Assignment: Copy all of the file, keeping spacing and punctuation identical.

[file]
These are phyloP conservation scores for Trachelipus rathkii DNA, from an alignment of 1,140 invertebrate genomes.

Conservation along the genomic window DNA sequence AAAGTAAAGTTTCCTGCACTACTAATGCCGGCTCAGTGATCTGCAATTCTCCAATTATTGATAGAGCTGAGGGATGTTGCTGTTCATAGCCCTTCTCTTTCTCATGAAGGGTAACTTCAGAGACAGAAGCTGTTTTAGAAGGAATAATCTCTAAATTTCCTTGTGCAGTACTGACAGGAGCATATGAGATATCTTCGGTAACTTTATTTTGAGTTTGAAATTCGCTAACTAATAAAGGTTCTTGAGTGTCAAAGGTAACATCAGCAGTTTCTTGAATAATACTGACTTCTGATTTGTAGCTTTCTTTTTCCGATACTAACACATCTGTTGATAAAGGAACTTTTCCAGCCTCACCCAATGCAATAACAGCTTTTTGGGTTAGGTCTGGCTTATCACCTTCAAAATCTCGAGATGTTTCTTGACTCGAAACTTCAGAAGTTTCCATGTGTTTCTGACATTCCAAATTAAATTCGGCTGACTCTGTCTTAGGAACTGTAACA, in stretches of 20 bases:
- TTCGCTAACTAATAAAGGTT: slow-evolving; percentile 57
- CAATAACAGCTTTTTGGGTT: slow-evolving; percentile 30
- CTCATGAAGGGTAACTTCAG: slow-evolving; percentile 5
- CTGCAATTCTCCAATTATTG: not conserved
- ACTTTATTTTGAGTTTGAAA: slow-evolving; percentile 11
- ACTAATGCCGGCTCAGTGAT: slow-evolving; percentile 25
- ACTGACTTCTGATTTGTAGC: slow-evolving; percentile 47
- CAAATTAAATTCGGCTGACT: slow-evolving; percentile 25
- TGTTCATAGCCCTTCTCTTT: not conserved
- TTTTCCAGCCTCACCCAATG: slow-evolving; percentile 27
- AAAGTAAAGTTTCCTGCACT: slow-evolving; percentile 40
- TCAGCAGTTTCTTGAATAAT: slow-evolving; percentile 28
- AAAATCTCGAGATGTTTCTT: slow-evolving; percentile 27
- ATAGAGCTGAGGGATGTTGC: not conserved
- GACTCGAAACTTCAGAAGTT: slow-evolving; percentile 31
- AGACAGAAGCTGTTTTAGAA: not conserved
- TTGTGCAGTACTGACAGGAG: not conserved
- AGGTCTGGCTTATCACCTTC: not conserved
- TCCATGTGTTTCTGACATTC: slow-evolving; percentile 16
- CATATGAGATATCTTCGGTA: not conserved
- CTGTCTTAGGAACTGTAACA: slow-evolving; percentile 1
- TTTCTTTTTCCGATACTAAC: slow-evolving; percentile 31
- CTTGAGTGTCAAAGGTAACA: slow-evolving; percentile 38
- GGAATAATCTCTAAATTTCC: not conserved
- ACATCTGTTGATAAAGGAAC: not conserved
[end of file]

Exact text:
These are phyloP conservation scores for Trachelipus rathkii DNA, from an alignment of 1,140 invertebrate genomes.

Conservation along the genomic window DNA sequence AAAGTAAAGTTTCCTGCACTACTAATGCCGGCTCAGTGATCTGCAATTCTCCAATTATTGATAGAGCTGAGGGATGTTGCTGTTCATAGCCCTTCTCTTTCTCATGAAGGGTAACTTCAGAGACAGAAGCTGTTTTAGAAGGAATAATCTCTAAATTTCCTTGTGCAGTACTGACAGGAGCATATGAGATATCTTCGGTAACTTTATTTTGAGTTTGAAATTCGCTAACTAATAAAGGTTCTTGAGTGTCAAAGGTAACATCAGCAGTTTCTTGAATAATACTGACTTCTGATTTGTAGCTTTCTTTTTCCGATACTAACACATCTGTTGATAAAGGAACTTTTCCAGCCTCACCCAATGCAATAACAGCTTTTTGGGTTAGGTCTGGCTTATCACCTTCAAAATCTCGAGATGTTTCTTGACTCGAAACTTCAGAAGTTTCCATGTGTTTCTGACATTCCAAATTAAATTCGGCTGACTCTGTCTTAGGAACTGTAACA, in stretches of 20 bases:
- TTCGCTAACTAATAAAGGTT: slow-evolving; percentile 57
- CAATAACAGCTTTTTGGGTT: slow-evolving; percentile 30
- CTCATGAAGGGTAACTTCAG: slow-evolving; percentile 5
- CTGCAATTCTCCAATTATTG: not conserved
- ACTTTATTTTGAGTTTGAAA: slow-evolving; percentile 11
- ACTAATGCCGGCTCAGTGAT: slow-evolving; percentile 25
- ACTGACTTCTGATTTGTAGC: slow-evolving; percentile 47
- CAAATTAAATTCGGCTGACT: slow-evolving; percentile 25
- TGTTCATAGCCCTTCTCTTT: not conserved
- TTTTCCAGCCTCACCCAATG: slow-evolving; percentile 27
- AAAGTAAAGTTTCCTGCACT: slow-evolving; percentile 40
- TCAGCAGTTTCTTGAATAAT: slow-evolving; percentile 28
- AAAATCTCGAGATGTTTCTT: slow-evolving; percentile 27
- ATAGAGCTGAGGGATGTTGC: not conserved
- GACTCGAAACTTCAGAAGTT: slow-evolving; percentile 31
- AGACAGAAGCTGTTTTAGAA: not conserved
- TTGTGCAGTACTGACAGGAG: not conserved
- AGGTCTGGCTTATCACCTTC: not conserved
- TCCATGTGTTTCTGACATTC: slow-evolving; percentile 16
- CATATGAGATATCTTCGGTA: not conserved
- CTGTCTTAGGAACTGTAACA: slow-evolving; percentile 1
- TTTCTTTTTCCGATACTAAC: slow-evolving; percentile 31
- CTTGAGTGTCAAAGGTAACA: slow-evolving; percentile 38
- GGAATAATCTCTAAATTTCC: not conserved
- ACATCTGTTGATAAAGGAAC: not conserved